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ChemMedChem. 2006 Mar;1(3):330-9.

Stable expression of soluble therapeutic peptides in eukaryotic cells by multimerisation: application to the HIV-1 fusion inhibitory peptide C46.

Author information

1
Georg-Speyer-Haus, Institute for Biomedical Research, Paul-Ehrlich-Strasse 42-44, 60596 Frankfurt am Main, Germany.

Abstract

A major drawback of therapeutic peptides is their short half-life, which results in the need for multiple applications and high synthesis costs. To overcome this, we established a eukaryotic expression system that allows the stable expression of small therapeutic peptides by multimerisation. By inserting the sequence encoding the therapeutic peptide between a signal peptide and the multimerising domain of the alpha-chain from the human C4bp plasma protein, therapeutic peptides as small as 5 kDa are secreted as multimers from transfected cells; this allows easy purification. As proof of principle, we show that the T20-derived HIV-1 fusion inhibitory peptide C46 in its multimeric form: i) was efficiently secreted, ii) was more stable than the current antiviral drug T20 in vitro and in vivo, and iii) inihibited HIV-1 entry with similar efficiency in vitro. Besides the gain in stability, multimerisation also leads to increased valency and allows the combination of several therapeutic functions. Furthermore, by expressing the multimers from cells, post-translational modifications could easily be introduced.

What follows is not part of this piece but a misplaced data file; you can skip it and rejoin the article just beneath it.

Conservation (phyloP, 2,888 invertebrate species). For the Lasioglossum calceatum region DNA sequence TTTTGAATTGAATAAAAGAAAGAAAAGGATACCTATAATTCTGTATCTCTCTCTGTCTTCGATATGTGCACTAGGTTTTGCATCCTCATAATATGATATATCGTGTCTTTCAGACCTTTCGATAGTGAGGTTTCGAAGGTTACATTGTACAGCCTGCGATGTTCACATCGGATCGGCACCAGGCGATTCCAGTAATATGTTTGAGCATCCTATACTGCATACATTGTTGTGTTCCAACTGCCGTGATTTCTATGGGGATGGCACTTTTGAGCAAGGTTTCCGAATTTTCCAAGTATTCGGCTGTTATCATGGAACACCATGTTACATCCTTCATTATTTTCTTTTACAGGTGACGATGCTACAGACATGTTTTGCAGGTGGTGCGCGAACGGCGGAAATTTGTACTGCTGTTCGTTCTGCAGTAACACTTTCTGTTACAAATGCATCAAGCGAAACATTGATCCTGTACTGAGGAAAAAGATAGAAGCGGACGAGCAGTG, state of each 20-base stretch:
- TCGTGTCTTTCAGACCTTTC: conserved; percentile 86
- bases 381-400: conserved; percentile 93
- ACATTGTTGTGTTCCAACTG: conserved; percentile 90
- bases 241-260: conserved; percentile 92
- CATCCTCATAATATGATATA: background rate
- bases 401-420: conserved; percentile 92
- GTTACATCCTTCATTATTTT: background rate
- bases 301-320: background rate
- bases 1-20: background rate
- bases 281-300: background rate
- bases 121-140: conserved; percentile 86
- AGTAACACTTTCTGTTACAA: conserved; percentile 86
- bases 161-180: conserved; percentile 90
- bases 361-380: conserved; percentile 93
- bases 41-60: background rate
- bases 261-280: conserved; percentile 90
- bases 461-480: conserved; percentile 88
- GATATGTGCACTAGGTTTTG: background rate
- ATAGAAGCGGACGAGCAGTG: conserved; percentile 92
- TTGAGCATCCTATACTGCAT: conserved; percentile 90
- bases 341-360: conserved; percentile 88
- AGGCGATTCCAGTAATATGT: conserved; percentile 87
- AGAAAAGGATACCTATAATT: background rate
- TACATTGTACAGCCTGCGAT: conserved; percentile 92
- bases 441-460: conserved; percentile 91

PMID:
16892368
DOI:
10.1002/cmdc.200500062
[Indexed for MEDLINE]

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